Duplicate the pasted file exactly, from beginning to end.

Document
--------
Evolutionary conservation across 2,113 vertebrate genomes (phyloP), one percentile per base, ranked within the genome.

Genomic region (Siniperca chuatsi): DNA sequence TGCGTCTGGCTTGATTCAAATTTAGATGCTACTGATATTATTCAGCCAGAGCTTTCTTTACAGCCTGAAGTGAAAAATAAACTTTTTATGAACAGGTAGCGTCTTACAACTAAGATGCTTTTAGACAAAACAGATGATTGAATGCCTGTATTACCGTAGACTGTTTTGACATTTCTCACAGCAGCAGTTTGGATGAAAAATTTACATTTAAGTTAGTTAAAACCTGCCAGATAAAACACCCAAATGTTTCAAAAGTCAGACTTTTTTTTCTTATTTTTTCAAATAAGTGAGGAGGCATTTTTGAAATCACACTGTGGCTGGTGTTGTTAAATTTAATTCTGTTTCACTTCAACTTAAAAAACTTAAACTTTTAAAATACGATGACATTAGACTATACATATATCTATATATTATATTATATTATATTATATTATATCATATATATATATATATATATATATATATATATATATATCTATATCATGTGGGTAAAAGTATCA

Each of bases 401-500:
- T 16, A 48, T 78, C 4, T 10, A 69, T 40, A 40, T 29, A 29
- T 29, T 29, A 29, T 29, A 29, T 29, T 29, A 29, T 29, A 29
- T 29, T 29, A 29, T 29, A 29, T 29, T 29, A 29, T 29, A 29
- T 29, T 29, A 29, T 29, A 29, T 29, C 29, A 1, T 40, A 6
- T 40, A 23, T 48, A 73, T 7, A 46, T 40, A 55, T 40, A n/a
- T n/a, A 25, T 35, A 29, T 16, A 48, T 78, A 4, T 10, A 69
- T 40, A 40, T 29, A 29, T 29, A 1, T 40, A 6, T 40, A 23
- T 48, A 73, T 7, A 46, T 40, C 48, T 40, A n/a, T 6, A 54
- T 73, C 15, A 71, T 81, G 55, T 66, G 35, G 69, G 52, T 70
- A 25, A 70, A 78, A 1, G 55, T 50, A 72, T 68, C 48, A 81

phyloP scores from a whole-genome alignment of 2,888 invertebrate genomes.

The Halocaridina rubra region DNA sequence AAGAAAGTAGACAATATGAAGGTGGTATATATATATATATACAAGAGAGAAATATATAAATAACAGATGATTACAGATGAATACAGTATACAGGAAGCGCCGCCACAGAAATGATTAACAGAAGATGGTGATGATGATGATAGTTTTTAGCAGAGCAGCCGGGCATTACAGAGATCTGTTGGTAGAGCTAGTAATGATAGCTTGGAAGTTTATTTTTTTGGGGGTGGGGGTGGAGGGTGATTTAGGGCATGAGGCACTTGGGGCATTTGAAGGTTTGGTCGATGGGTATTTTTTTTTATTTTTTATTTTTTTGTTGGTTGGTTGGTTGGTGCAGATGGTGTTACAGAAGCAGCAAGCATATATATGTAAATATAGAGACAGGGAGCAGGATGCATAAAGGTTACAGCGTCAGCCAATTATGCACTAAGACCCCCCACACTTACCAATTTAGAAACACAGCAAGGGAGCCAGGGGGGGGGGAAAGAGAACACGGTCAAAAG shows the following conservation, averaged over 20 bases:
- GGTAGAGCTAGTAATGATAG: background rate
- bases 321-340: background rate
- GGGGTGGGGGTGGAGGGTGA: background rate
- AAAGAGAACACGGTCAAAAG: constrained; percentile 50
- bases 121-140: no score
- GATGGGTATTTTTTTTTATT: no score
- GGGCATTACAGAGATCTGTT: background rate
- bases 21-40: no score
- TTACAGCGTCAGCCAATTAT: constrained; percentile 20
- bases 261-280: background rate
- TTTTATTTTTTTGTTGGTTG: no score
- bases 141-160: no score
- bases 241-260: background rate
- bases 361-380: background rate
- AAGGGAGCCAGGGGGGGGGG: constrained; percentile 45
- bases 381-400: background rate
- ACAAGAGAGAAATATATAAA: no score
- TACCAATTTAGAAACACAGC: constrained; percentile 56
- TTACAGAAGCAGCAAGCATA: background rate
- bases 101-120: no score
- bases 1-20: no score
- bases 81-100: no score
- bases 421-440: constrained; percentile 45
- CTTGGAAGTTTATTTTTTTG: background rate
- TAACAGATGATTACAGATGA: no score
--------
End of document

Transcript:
Evolutionary conservation across 2,113 vertebrate genomes (phyloP), one percentile per base, ranked within the genome.

Genomic region (Siniperca chuatsi): DNA sequence TGCGTCTGGCTTGATTCAAATTTAGATGCTACTGATATTATTCAGCCAGAGCTTTCTTTACAGCCTGAAGTGAAAAATAAACTTTTTATGAACAGGTAGCGTCTTACAACTAAGATGCTTTTAGACAAAACAGATGATTGAATGCCTGTATTACCGTAGACTGTTTTGACATTTCTCACAGCAGCAGTTTGGATGAAAAATTTACATTTAAGTTAGTTAAAACCTGCCAGATAAAACACCCAAATGTTTCAAAAGTCAGACTTTTTTTTCTTATTTTTTCAAATAAGTGAGGAGGCATTTTTGAAATCACACTGTGGCTGGTGTTGTTAAATTTAATTCTGTTTCACTTCAACTTAAAAAACTTAAACTTTTAAAATACGATGACATTAGACTATACATATATCTATATATTATATTATATTATATTATATTATATCATATATATATATATATATATATATATATATATATATATCTATATCATGTGGGTAAAAGTATCA

Each of bases 401-500:
- T 16, A 48, T 78, C 4, T 10, A 69, T 40, A 40, T 29, A 29
- T 29, T 29, A 29, T 29, A 29, T 29, T 29, A 29, T 29, A 29
- T 29, T 29, A 29, T 29, A 29, T 29, T 29, A 29, T 29, A 29
- T 29, T 29, A 29, T 29, A 29, T 29, C 29, A 1, T 40, A 6
- T 40, A 23, T 48, A 73, T 7, A 46, T 40, A 55, T 40, A n/a
- T n/a, A 25, T 35, A 29, T 16, A 48, T 78, A 4, T 10, A 69
- T 40, A 40, T 29, A 29, T 29, A 1, T 40, A 6, T 40, A 23
- T 48, A 73, T 7, A 46, T 40, C 48, T 40, A n/a, T 6, A 54
- T 73, C 15, A 71, T 81, G 55, T 66, G 35, G 69, G 52, T 70
- A 25, A 70, A 78, A 1, G 55, T 50, A 72, T 68, C 48, A 81

phyloP scores from a whole-genome alignment of 2,888 invertebrate genomes.

The Halocaridina rubra region DNA sequence AAGAAAGTAGACAATATGAAGGTGGTATATATATATATATACAAGAGAGAAATATATAAATAACAGATGATTACAGATGAATACAGTATACAGGAAGCGCCGCCACAGAAATGATTAACAGAAGATGGTGATGATGATGATAGTTTTTAGCAGAGCAGCCGGGCATTACAGAGATCTGTTGGTAGAGCTAGTAATGATAGCTTGGAAGTTTATTTTTTTGGGGGTGGGGGTGGAGGGTGATTTAGGGCATGAGGCACTTGGGGCATTTGAAGGTTTGGTCGATGGGTATTTTTTTTTATTTTTTATTTTTTTGTTGGTTGGTTGGTTGGTGCAGATGGTGTTACAGAAGCAGCAAGCATATATATGTAAATATAGAGACAGGGAGCAGGATGCATAAAGGTTACAGCGTCAGCCAATTATGCACTAAGACCCCCCACACTTACCAATTTAGAAACACAGCAAGGGAGCCAGGGGGGGGGGAAAGAGAACACGGTCAAAAG shows the following conservation, averaged over 20 bases:
- GGTAGAGCTAGTAATGATAG: background rate
- bases 321-340: background rate
- GGGGTGGGGGTGGAGGGTGA: background rate
- AAAGAGAACACGGTCAAAAG: constrained; percentile 50
- bases 121-140: no score
- GATGGGTATTTTTTTTTATT: no score
- GGGCATTACAGAGATCTGTT: background rate
- bases 21-40: no score
- TTACAGCGTCAGCCAATTAT: constrained; percentile 20
- bases 261-280: background rate
- TTTTATTTTTTTGTTGGTTG: no score
- bases 141-160: no score
- bases 241-260: background rate
- bases 361-380: background rate
- AAGGGAGCCAGGGGGGGGGG: constrained; percentile 45
- bases 381-400: background rate
- ACAAGAGAGAAATATATAAA: no score
- TACCAATTTAGAAACACAGC: constrained; percentile 56
- TTACAGAAGCAGCAAGCATA: background rate
- bases 101-120: no score
- bases 1-20: no score
- bases 81-100: no score
- bases 421-440: constrained; percentile 45
- CTTGGAAGTTTATTTTTTTG: background rate
- TAACAGATGATTACAGATGA: no score